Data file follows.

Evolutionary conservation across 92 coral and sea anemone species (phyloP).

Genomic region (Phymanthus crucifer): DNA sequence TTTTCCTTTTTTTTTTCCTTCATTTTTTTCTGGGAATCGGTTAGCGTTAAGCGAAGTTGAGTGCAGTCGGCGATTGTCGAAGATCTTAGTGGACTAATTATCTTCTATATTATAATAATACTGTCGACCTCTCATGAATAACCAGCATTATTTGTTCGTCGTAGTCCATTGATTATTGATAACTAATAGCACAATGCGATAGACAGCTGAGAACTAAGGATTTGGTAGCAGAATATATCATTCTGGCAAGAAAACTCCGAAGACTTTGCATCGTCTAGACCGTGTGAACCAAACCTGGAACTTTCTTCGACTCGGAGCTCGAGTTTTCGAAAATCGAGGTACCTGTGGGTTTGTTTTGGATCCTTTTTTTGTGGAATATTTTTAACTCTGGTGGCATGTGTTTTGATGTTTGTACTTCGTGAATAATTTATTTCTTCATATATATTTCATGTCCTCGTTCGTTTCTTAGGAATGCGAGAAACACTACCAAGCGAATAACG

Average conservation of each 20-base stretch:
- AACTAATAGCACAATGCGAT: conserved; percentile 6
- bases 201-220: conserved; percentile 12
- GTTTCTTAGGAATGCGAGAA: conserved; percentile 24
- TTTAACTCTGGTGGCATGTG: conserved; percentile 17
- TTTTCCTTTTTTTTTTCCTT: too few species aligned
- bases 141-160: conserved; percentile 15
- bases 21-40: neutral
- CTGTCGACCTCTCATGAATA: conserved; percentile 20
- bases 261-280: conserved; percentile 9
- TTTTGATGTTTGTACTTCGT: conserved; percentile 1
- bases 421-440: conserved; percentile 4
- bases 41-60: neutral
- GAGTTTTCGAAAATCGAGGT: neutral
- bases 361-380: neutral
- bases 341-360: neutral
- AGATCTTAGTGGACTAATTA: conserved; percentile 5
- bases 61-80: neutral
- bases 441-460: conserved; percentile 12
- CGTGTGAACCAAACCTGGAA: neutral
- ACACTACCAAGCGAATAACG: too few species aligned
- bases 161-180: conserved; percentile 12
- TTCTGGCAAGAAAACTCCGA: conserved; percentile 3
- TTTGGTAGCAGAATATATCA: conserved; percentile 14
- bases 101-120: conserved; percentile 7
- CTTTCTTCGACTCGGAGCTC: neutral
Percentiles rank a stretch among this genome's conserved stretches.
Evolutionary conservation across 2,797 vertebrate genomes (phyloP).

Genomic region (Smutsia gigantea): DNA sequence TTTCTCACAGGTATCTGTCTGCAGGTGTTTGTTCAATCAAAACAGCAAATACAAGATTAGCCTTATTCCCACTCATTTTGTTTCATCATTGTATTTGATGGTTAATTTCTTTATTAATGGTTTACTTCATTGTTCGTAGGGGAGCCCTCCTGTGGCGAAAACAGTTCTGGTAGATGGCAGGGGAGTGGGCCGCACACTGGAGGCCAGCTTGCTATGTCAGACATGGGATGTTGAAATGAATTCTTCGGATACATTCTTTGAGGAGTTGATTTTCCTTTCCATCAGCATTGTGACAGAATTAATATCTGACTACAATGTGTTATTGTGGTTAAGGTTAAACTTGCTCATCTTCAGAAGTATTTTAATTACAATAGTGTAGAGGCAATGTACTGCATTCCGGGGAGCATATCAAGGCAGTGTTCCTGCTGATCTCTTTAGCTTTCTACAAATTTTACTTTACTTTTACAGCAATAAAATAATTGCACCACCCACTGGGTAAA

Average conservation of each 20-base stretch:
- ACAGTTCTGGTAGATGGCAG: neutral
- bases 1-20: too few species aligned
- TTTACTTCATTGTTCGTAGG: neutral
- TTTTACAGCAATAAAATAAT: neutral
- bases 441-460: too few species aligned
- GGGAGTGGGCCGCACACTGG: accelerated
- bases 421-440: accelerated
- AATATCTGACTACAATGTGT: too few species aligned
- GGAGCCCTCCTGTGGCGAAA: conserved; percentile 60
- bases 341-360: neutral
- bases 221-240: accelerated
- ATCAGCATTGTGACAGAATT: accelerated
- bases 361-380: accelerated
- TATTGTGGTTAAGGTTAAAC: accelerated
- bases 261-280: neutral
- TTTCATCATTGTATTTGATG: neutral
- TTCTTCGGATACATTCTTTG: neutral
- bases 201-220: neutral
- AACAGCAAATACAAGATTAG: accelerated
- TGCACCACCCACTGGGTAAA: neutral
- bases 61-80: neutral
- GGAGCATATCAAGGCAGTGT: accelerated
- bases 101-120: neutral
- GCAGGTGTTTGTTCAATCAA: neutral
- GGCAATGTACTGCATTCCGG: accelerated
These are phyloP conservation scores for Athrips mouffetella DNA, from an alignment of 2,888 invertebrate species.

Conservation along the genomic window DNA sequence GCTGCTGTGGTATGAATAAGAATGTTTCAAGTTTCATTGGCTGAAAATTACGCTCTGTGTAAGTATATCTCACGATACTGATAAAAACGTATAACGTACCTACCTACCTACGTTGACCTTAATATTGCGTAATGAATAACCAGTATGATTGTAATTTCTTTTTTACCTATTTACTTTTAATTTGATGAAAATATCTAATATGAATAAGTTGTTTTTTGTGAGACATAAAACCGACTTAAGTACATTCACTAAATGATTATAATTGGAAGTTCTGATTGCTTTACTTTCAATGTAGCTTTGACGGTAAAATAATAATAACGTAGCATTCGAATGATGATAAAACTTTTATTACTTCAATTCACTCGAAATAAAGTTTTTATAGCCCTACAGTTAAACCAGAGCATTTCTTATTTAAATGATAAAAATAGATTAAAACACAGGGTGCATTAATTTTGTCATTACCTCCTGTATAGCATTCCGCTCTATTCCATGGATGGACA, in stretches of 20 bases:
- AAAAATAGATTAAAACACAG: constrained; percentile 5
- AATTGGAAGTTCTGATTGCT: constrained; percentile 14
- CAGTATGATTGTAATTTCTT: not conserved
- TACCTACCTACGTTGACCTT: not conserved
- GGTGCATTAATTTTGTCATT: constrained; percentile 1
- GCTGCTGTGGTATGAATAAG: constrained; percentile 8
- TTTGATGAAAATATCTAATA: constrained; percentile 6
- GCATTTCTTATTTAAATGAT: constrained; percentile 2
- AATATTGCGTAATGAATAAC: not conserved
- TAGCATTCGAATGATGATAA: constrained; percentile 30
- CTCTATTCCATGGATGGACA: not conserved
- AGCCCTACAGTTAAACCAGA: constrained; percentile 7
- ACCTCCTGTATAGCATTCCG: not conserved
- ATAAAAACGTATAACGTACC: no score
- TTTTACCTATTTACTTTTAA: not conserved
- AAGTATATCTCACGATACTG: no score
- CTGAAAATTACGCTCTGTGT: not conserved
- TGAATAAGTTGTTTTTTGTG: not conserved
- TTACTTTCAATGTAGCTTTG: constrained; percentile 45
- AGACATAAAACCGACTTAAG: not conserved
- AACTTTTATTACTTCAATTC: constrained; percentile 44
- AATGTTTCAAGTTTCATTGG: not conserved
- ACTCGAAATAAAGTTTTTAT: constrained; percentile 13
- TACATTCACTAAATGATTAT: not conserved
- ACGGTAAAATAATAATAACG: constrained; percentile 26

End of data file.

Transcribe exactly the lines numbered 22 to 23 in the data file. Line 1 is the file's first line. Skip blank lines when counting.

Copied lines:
- CGTGTGAACCAAACCTGGAA: neutral
- ACACTACCAAGCGAATAACG: too few species aligned